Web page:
WELCOME TO THE GORSE INDUSTRIAL ESTATE WEBSITE
Scheduled Monument No 30608
Situated on the edge of Thetford Heath, this Scheduled Monument to the Cold War is adjacent to a nature reserve which is a breeding ground for the Stone Curlew, Gorse Industrial Estate specializes in providing units & open storage for small businesses and with no requirement for long leases it is ideal for anyone wishing to start a new enterprise.
The total area of the estate is 23 acres and is in itself a nature reserve. The British Trust for Ornithology is situated in Thetford and carries out an annual ringing programme. There are currently 60 nesting boxes on the site and some 150 birds are ringed each year.
Some 30 years ago we were given a grant of £450 to plant a mixed hedge around the perimeter. This measured about one Kilometre in length and consisted of Hawthorn, Spindle, Guelder Rose, Field Maple and Bird Cherry.
Recently as the result of a Conservation Report carried out on behalf of English Heritage it was decided that the hedge had reached a point where some form of management was required. Coppicing would have removed the habitat and security benefits of the hedge for a while and hedge laying offered the best option in terms of improving the wildlife value of the hedge and improving the boundary security of the Estate.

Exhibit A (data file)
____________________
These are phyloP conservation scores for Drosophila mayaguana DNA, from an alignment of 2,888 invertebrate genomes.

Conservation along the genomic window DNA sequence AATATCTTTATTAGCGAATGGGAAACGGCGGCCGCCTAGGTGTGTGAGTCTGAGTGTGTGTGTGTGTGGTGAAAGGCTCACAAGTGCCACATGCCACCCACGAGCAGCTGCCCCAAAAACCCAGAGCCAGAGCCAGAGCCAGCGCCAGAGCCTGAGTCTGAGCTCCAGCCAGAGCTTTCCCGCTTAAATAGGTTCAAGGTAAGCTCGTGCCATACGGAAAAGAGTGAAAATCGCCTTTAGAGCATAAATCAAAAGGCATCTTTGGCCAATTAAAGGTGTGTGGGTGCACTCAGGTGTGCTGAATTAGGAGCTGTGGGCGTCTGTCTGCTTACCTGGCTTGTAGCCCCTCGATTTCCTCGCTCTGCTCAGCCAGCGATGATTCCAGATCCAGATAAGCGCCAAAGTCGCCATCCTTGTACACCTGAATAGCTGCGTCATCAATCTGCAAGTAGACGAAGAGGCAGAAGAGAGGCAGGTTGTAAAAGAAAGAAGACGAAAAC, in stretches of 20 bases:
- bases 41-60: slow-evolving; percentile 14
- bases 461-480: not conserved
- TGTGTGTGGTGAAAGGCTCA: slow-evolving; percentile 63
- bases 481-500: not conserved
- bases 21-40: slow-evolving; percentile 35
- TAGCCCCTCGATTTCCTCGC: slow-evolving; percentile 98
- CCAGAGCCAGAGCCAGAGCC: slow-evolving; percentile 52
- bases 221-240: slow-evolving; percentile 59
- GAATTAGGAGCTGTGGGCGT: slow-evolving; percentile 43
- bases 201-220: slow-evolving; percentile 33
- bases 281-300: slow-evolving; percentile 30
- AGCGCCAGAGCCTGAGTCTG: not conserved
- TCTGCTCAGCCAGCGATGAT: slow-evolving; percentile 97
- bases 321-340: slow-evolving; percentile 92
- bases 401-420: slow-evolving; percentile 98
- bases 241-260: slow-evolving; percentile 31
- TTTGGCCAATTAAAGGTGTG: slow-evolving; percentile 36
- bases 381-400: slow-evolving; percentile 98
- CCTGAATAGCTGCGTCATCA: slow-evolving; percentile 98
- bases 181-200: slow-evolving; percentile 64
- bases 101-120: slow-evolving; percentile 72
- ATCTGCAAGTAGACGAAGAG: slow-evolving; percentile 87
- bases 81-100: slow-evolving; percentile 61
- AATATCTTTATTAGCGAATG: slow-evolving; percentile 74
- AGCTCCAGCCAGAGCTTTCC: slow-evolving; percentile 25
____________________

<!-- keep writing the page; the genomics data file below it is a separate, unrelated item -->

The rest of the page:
To this end Will Foss; E-Mail :- WFoss@UAP-Europe.com was employed to carry out this work between September 2007 and April 2009. He used two methods depending on the size of the hedge and adjacent habitat. The majority has been laid in the South of England style which creates a wider hedge with brush on both sides (and therefore symmetrical in cross section) creating maximum habitat for nesting birds. Where the hedge is adjacent to an area of Scots pine plantation more light and better access along the hedge was required. This section of the hedge and another shorter length next to an area required for vehicular access was laid in the Midland style, which retains brush only on one side leaving the exposed side of the hedge as bare stems. Both styles are completed by staking at regular intervals with ash, hazel or elm and then the tops of the stakes are bound together with interwoven hazel or willow rods to form a strong barrier.
In early 2013 David Davison of Pakenham was given the contract to remove some 95% of the trees that had grown over the Estate during the last 46 years. this contract was possible because of a grant from English Heritage for this purpose. Co-incidentally the site was visited by Kev Gregory who took many photographs and has kindly given permission for the link to be added to this website. The link is http://kevgregorysphotos.weebly.com/raf-barnham---former-nuclear-weapons-storage-site.html and gives an excellent photographic record of the site in March 2013
One of my photos of South East Quadrant taken in April 2013 after tree clearance was completed.